Linguine with savoy cabbage

A simple recipe using best olive oil in a diet for weightloss and a diet for diabetes.

Updated July 7th 2022

Is Olive Oil Good For You?

Whether you are looking for a diet for health heart, a diet for weight loss, or a diet for diabetes, incorporating extra virgin olive oil into your healthy diet plan is a simple healthy diet choice that can have a profound impact on your health and wellbeing.

This simple recipe shows how easy it is to incorporate the best extra virgin olive oil into your health diet plan.

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  • Linguine 500g
  • Morocco Gold extra virgin olive oil 2 tbsp
  • Garlic 1 bulb, cloves peeled and thinly sliced
  • Kale 1 large head, shredded, tough stalks discarded
  • Pitted black (such as Kalamata) or mixed olives 150g, roughly chopped
  • Aleppo pepper 2-3 tbsp
  • Lemons 2, juice of 1 and zest of 2
  • Feta 400g


  1. Cook the linguine in a large pan of boiling salted water following pack instructions.
  2. Meanwhile, heat the olive oil in a large frying pan over a medium heat and gently cook the garlic until translucent. Add the shredded kale and fry for 5 minutes or until starting to soften.
  3. Using tongs, lift the pasta from the water and add it to the frying pan with a few spoon-fulls of the cooking water. Stir well, then add the olives and a little seasoning. Add the pul biter and lemon juice and zest and combine before crumbling in ¾ of the feta and tossing the pasta to evenly distribute the ingredients. Add a few more tbsp of pasta cooking water if it seems dry. Serve with a sprinkling of the remaining feta.

About Linguine

Linguine is a type of pasta similar to fettuccine and trenette but elliptical in section rather than flat. It is about 4 millimetres in width, which is wider than spaghetti but not as wide as fettuccine. The name linguine means “little tongues” in Italian. These thinner flat pastas, like fettuccine or linguine, are best paired with simple cream sauces like Alfredo or delicate proteins like seafood.

About Kale

Kale is not a new vegetable although due to its health properties its popularity has skyrocketed in recent years. It has become available at not only farmer’s markets but is now available in local grocery stores. You can purchase it in fresh bunches or prerinsed and trimmed in bags.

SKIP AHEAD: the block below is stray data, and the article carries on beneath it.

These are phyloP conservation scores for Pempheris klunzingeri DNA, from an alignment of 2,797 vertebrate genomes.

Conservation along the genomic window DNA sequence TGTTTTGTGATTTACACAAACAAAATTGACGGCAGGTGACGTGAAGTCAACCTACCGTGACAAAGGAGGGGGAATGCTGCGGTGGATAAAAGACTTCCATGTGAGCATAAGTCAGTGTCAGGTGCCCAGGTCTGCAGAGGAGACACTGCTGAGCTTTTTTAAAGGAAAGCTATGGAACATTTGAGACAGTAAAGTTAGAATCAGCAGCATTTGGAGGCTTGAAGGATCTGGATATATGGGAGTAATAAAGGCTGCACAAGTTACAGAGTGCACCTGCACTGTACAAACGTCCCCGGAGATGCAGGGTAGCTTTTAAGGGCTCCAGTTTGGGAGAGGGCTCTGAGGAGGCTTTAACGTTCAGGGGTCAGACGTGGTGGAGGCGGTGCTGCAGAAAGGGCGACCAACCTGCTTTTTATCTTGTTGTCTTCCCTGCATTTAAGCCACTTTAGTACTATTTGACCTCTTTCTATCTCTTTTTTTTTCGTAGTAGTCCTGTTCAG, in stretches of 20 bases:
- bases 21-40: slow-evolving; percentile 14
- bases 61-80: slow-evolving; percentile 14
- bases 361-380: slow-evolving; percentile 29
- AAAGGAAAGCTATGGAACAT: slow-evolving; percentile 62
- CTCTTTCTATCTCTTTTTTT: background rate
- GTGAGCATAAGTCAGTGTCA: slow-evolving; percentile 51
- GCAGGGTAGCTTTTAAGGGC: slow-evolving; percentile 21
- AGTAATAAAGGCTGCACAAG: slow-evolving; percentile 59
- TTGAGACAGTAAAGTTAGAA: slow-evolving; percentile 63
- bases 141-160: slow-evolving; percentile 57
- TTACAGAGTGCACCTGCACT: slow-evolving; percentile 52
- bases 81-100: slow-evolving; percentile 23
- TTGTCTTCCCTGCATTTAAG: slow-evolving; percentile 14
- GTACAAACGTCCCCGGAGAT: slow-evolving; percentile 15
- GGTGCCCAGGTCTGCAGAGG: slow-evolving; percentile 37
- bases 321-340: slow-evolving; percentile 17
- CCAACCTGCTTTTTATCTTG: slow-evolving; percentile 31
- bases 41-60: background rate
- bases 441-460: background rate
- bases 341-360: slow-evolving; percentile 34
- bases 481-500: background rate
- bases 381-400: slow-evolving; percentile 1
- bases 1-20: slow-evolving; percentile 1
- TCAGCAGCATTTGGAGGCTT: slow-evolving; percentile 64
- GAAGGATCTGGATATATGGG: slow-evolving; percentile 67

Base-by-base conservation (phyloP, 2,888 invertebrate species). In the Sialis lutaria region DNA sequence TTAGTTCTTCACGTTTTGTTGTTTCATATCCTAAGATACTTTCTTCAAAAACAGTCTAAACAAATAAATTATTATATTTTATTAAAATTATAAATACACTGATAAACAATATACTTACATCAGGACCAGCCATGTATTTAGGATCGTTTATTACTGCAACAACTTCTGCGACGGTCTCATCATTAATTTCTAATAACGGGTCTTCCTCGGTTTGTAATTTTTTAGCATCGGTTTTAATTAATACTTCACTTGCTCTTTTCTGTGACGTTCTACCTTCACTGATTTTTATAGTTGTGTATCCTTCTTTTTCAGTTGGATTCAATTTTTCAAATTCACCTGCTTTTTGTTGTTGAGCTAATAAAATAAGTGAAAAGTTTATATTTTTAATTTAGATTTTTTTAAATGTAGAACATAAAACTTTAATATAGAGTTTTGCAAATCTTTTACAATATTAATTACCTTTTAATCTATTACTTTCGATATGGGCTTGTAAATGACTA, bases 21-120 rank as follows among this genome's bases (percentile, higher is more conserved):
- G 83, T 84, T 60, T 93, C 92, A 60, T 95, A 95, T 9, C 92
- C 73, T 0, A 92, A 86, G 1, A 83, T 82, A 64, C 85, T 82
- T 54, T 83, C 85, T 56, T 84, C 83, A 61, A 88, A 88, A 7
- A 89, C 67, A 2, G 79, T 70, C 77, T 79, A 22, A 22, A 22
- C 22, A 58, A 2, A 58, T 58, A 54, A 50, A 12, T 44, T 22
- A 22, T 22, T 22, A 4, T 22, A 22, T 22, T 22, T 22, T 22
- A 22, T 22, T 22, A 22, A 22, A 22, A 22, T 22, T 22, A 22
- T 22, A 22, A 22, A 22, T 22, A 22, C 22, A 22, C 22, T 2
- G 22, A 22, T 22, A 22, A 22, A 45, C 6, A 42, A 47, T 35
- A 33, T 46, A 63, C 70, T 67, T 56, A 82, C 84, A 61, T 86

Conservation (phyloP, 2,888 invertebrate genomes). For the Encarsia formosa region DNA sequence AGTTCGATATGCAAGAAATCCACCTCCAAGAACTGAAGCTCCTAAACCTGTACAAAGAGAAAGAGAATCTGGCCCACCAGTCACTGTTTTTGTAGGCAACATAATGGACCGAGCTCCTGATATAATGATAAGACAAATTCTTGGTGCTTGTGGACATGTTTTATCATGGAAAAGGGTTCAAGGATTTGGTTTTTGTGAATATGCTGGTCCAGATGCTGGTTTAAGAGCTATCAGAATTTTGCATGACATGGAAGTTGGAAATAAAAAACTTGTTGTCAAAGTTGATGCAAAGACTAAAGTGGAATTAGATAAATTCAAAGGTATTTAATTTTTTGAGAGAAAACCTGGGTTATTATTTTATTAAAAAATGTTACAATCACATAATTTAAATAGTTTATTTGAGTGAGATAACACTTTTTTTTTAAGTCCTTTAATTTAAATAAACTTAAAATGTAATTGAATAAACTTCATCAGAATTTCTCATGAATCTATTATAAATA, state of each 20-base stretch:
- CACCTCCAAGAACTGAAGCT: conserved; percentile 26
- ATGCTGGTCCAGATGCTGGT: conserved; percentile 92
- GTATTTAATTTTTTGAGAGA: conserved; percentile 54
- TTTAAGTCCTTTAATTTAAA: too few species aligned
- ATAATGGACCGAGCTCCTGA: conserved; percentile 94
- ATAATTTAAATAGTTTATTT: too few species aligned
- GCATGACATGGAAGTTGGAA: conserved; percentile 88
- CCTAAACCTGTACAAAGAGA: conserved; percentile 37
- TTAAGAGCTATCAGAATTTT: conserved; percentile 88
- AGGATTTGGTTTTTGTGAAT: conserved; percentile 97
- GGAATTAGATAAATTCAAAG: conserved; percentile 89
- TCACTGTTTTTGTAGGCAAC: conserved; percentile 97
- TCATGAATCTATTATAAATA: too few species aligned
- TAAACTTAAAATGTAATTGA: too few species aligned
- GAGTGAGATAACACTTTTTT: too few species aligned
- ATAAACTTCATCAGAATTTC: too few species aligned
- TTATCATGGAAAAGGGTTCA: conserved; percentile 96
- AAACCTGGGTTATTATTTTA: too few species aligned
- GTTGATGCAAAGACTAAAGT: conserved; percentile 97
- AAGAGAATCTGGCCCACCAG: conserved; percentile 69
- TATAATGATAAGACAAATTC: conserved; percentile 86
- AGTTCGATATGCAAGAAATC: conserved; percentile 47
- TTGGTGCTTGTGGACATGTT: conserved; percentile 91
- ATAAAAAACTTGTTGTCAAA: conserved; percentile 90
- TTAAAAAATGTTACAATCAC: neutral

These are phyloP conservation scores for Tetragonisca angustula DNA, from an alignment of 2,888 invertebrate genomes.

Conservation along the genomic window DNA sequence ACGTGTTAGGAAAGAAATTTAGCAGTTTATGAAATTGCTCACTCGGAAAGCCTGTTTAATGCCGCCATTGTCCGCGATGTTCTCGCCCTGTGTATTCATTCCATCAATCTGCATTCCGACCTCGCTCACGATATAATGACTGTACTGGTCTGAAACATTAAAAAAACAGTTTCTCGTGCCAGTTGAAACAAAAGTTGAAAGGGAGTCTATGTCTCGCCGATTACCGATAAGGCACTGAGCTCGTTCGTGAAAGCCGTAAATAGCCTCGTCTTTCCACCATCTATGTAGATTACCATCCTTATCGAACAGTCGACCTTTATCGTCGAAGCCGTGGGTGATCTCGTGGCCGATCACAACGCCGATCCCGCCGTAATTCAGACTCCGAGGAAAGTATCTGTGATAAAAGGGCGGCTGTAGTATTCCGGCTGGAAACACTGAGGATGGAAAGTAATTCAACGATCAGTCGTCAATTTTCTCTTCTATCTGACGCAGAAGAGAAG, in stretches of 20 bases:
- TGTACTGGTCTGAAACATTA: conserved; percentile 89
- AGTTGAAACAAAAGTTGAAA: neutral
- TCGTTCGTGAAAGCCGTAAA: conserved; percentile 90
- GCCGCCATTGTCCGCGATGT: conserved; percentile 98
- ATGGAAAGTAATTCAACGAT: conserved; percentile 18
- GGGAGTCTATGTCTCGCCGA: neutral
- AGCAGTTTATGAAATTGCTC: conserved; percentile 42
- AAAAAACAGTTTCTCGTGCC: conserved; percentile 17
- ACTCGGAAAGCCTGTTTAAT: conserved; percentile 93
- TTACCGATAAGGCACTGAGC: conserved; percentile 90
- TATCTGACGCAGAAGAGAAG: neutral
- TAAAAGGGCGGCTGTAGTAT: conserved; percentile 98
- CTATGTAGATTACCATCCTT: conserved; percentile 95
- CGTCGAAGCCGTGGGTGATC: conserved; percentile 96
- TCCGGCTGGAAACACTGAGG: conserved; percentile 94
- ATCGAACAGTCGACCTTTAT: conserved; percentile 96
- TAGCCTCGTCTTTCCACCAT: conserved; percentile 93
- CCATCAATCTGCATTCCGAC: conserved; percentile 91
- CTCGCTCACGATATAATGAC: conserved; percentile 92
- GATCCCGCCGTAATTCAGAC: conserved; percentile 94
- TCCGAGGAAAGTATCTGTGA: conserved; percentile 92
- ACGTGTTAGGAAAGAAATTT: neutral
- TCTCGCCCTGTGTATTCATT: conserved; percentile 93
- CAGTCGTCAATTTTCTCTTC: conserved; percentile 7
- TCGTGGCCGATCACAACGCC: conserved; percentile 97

Types Of Kale

Curly kale is the most common type. The bright green leaves look like ruffles. The flavour is pungent and peppery. Dinosaur kale has narrow green leaves that are wrinkly like dinosaur skin. The leaves are attached to a firm stem that should be removed. Redbor kale has ruffled leaves ranging in colour from a deep red to purple. Russian kale is harder to find, and it has flat fringed leaves that range in colour from green to red to purple. Its flavour is sweeter and more peppery. 

Nutritional Benefits

Kale is a nutrition superstar due to the amounts of vitamins A, K, B6 and C, calcium, potassium, copper and manganese it contains. One cup of raw kale has just 33 calories and only 7 grams of carbohydrate. So, it’s a very diabetes-friendly/weight-friendly vegetable. Kale is a member of the cruciferous vegetable family along with cauliflower, Brussels sprouts, cabbage, broccoli, collard greens, kohlrabi, rutabaga, turnips and bok choy. These vegetables offer health benefits, including potentially reducing the risk of various types of cancer. The only people who may need to avoid or limit kale intake are those that form oxalate containing kidney stones or take the blood thinner Coumadin/warfarin. Be sure to check with your doctor or dietitian if you have questions.

Uses For Kale

Kale holds its texture well in cooking, and it can be steamed, stir fried, roasted, or eaten raw. You can turn it into smoothies, kale chips, wilt it into soup, mash it with potatoes or turn it into pesto. Always remove the middle rib as it tends to be overly tough and fibrous and imparts a more bitter taste when eaten. Remove the rib by hand or with kitchen shears.

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